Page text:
Marmite, an almost uniquely British product, is in the headlines this week over an attempt by manufacturer Unilever to jack up prices due to the drop in the pound against the Euro. As Tim Worstall points out, this is not in any way justified because all of the inputs to the product are produced in the UK (that is, the input prices have not significantly changed regardless of how the pound is doing in terms of the Euro exchange rate):
Personally I love the stuff but even in Britain that puts me in a distinct minority.
The other amusement though comes from the action itself. For what Unilever is doing here is what we in Britain refer to, colloquially, as “taking the piss.”
Yesterday, the implications of the pound’s fall on prices and retailer margins hit home for the wider public as the country’s leading supermarket engaged in a war over prices with its highest-profile supplier of branded goods.
Either UK consumers will eat store-branded yeast extract, or they’ll pay more for Marmite, or the impact of the pound’s fall will be shared between supplier and retailer.
This is superficially plausible. Britain imports some 40% of its food and as a result of the Brexit vote the pound has fallen against other currencies. We would therefore expect to see some price rises in food items. Obviously in those imported that have to be paid for in that more expensive foreign funny money. But also in certain domestic foods which substitute for those foreign ones. So, for example, if foreign chicken rises in price then so too will British chicken as demand for it rises–people will substitute away from the more expensive foreign muck to the purer and more delightful domestic production.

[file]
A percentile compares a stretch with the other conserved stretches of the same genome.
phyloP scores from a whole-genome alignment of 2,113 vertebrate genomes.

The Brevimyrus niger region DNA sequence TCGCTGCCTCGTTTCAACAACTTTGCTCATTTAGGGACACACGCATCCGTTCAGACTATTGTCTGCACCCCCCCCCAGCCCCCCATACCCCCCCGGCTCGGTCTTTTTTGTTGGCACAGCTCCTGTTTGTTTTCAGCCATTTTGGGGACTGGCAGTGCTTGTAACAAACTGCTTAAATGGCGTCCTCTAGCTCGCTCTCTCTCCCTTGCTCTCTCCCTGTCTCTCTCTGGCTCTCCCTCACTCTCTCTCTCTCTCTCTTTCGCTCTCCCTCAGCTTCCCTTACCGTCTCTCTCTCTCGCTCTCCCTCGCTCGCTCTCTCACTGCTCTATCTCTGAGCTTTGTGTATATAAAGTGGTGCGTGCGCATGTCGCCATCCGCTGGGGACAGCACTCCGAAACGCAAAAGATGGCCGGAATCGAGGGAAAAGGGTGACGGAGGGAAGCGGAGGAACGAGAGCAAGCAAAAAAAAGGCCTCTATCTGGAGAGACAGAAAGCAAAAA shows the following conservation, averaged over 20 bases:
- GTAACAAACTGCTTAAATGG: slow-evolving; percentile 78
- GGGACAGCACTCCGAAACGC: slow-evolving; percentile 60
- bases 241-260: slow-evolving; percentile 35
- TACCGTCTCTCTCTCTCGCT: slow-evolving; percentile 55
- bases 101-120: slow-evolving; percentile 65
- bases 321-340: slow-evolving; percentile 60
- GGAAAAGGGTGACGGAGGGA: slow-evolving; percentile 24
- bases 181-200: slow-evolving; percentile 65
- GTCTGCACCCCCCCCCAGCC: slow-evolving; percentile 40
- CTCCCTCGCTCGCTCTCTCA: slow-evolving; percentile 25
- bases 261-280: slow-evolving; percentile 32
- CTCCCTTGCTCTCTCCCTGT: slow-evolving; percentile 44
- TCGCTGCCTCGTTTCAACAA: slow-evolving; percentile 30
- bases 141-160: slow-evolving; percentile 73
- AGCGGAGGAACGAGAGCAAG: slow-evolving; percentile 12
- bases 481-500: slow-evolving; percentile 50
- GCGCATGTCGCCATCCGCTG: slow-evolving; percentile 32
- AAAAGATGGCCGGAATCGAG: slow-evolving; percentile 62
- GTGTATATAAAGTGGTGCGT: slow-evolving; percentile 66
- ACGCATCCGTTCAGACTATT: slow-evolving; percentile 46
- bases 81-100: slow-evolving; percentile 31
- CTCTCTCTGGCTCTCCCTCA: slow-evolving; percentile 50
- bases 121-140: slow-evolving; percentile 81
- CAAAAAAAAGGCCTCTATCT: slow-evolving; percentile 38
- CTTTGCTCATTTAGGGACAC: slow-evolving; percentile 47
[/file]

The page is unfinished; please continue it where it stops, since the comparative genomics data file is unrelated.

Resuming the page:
However, this really doesn’t hold for Marmite.
Consumer goods giant Unilever has been accused of ‘exploiting’ British shoppers by withdrawing more than 200 much-loved products from Tesco after the supermarket refused to agree to its 10 per cent price hike. Critics claim the world’s largest consumer goods manufacturer, which makes an estimated £2billion profit a year, is ‘using Brexit as an excuse to raise prices’. The Anglo-Dutch firm, which heavily campaigned against Brexit, claims it has been forced to increase prices as a result of the falling value of the pound in the wake of the referendum.
The reason it doesn’t hold for Marmite is because it is not imported and nor are any close substitutes in any volume. Thus Unilever’s costs have not gone up in any manner at all over this. Quite the contrary in fact, the only flow, other than trivial amounts of Vegemite an Australian version of a similar thing, is of Marmite out of the UK. Meaning that Unilever’s profits on Marmite exports have risen as a result of the pound’s fall. Their costs, revenues and margins in sterling are exactly what they were for domestic sales before that slump in the pound.
The row is said to have developed when Unilever – which says it faces higher costs because of the fall in sterling – attempted to increase wholesale prices.
It’s simply not true thus the micturation extraction.